The apple tree is ailing

Yesterday, my dad took a good look at my apple tree. I had been concerned that it was not growing the way it should (and not producing apples of either any size, quantity or quality). Then when I saw a tree of a similar age at Old Sleningford Farm last weekend, that was the final straw.

  
My tree has now been retied to its stake with a nylon sock so that the trunk is not damaged, but so that the roots are not damaged either. However, I still need to deal with the insects inhabiting it.

  
There appear to be beetles living off it, perhaps another sort of insect, too. I had thought it was aphids but if so, they are a very different sort of aphid from the ones on the peppers. And then there might be worms – something has certainly taken a fancy to what I thought was a healthy apple.

So, what is an organic gardener to do? Rip it out and start again? After all, this tree could be at risk because it is an old variety, and maybe I would better off with one that is more disease resistant.

On the other hand, I could mulch, mulch and mulch some more, put grease bands on the trunk and get some neem spray to suffocate the beasties (once the leaves have fallen?).

After inspecting the tree again this evening, I think the tree does look basically sound. So, I may as well try to get it back to full health as I wouldn’t like to have to wait another four years for apples, unnecessarily.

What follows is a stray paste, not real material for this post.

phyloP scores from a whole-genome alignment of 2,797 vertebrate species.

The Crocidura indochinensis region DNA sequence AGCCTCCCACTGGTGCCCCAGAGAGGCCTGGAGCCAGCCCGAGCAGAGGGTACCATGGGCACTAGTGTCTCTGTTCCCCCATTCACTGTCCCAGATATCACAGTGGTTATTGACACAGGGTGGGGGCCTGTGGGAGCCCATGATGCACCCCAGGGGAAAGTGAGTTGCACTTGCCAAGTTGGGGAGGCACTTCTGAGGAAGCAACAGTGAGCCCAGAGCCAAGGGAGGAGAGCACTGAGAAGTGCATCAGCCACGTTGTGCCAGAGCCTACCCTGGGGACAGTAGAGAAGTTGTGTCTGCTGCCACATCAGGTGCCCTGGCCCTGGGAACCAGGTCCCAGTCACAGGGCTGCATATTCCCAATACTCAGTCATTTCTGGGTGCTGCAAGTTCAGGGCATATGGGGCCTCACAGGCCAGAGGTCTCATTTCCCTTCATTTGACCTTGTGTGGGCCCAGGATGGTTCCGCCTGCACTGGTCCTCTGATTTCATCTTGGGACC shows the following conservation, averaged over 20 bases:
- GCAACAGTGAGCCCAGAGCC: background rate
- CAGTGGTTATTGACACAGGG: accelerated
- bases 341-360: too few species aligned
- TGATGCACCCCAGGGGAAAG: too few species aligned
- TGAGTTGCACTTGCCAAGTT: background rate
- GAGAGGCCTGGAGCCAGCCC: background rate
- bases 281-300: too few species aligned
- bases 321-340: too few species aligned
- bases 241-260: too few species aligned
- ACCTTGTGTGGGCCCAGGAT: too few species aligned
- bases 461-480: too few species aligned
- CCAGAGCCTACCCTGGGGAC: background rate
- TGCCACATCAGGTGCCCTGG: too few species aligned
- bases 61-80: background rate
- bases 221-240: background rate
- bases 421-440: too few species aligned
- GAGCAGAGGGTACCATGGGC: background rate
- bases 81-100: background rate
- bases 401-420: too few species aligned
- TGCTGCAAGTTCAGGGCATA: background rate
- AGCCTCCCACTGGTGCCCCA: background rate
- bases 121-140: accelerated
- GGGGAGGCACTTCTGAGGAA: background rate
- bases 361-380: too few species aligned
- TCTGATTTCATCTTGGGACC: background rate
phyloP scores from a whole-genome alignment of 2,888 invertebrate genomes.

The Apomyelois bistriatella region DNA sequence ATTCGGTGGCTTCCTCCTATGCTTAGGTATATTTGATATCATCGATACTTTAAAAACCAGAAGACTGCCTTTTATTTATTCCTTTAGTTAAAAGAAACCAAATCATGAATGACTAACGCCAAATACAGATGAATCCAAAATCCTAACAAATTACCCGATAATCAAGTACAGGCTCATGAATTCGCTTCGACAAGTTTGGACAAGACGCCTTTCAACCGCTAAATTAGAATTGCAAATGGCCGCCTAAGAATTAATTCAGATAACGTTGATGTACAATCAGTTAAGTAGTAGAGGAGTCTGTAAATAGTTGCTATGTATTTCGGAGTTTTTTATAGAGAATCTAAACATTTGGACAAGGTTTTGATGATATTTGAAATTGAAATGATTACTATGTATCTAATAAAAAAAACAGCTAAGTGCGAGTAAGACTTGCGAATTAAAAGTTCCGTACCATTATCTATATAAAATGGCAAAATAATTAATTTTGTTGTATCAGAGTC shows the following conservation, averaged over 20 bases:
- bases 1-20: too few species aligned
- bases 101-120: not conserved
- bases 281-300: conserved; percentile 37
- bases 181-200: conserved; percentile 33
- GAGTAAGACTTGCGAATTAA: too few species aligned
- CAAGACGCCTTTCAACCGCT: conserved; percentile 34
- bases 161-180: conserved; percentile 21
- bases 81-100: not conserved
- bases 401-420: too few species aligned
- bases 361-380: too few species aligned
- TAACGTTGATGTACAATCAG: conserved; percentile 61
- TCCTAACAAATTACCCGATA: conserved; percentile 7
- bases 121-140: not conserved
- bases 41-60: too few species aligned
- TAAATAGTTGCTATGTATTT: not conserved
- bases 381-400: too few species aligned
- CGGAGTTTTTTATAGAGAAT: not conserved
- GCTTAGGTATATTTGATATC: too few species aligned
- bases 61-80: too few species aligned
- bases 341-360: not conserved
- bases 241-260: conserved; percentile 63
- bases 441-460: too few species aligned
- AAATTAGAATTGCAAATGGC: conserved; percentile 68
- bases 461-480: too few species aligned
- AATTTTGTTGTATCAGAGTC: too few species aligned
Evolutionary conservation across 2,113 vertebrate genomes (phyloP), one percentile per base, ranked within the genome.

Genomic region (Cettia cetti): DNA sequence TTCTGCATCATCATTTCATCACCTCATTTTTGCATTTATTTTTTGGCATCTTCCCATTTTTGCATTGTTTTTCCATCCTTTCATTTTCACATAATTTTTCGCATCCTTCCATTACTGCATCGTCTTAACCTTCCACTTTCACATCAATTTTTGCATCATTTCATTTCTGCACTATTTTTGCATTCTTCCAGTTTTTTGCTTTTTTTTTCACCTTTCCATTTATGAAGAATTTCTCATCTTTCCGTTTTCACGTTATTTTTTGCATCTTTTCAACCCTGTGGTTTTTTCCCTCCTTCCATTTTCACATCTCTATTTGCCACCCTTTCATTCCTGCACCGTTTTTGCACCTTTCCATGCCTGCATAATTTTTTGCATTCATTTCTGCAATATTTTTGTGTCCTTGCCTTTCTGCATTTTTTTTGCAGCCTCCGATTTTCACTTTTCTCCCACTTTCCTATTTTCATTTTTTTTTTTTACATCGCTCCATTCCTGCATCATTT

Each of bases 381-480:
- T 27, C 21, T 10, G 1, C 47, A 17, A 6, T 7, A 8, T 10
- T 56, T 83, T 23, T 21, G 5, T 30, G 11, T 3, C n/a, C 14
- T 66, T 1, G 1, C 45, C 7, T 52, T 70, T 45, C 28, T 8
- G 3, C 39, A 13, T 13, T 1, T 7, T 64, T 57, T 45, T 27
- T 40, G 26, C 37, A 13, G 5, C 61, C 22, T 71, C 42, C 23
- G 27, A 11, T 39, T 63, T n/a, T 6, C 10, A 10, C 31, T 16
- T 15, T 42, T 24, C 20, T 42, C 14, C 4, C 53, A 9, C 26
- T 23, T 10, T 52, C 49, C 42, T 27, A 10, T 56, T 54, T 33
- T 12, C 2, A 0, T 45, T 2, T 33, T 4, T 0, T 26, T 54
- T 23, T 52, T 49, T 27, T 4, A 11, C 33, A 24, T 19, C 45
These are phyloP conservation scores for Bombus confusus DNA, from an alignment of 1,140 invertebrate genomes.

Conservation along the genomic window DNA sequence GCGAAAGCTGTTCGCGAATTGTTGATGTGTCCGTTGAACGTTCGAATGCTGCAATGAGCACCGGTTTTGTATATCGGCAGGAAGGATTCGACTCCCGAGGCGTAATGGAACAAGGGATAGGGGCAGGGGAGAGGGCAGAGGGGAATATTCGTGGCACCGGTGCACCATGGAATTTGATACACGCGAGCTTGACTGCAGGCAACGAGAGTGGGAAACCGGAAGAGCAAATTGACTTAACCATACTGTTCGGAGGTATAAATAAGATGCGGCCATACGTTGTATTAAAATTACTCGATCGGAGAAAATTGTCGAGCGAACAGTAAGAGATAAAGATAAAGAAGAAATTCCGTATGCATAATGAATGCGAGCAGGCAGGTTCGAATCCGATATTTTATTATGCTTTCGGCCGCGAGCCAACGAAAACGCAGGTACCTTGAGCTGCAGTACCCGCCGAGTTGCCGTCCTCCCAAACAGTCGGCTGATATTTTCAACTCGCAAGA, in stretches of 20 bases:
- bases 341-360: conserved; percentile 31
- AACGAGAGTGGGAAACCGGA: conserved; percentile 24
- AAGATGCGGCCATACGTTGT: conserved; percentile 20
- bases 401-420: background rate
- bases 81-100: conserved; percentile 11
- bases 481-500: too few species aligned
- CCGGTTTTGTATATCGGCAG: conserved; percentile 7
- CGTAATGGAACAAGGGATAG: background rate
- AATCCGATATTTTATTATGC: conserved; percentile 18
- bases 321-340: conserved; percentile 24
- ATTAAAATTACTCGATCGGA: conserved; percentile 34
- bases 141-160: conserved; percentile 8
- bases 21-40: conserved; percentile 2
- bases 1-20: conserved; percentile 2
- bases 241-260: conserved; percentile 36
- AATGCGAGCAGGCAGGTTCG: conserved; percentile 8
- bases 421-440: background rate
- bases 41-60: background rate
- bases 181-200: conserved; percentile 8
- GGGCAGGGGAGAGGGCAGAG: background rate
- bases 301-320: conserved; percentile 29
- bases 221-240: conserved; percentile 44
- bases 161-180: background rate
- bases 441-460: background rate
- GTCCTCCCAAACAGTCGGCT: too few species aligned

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About Helen

I have always been interesting in living a more environmentally friendly lifestyle and used to do what I could. Now, I have come to realise that we have reached such a point in terms of environmental degradation that it is more important - perhaps - to focus on building resilience. I therefore do as much as I can to reuse, grow my own and encourage a supportive community, for example. I also keep reading and learning all the time.
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12 Responses to The apple tree is ailing

  1. Best of luck to you and your apple tree, Helen.

  2. You sound like you are on to it. Don’t rip it out. TLC is the answer and some good fertiliser. Give it a good prune in winter. Fingers crossed 🙂

    • Helen says:

      Thanks for your advice, Julie.

      I wasn’t sure whether to prune as I’ve done quite a lot of that in the last two years but I’ll be able to tell better what needs doing once the leaves are down.

  3. Mulch, mulch, mulch sounds good. Good luck with it. 😉

  4. Hope your apple recovers with your tender loving care Helen have a blessed day

  5. suburbable says:

    Sometimes trees get overwhelmed by things that are not obvious to us. I find in such cases that removing any dead or sick looking materials from the tree, opening it up to more light and better ventilation helps. Removing the mulch layer around it for a week or so also gives it a boost as moisture and oxygen levels in the soil get a chance to balance out. Replacing fresh mulch after this helps. Also, the old standbys of worm liquid and seaweed solution applied to the leaves and the root system help give ailing trees a boost. You may not see fruit this year but the tree will look healthier and probably yield next year.

I love to read about your own experiences and any other feedback you have, so look forward to your comments below.

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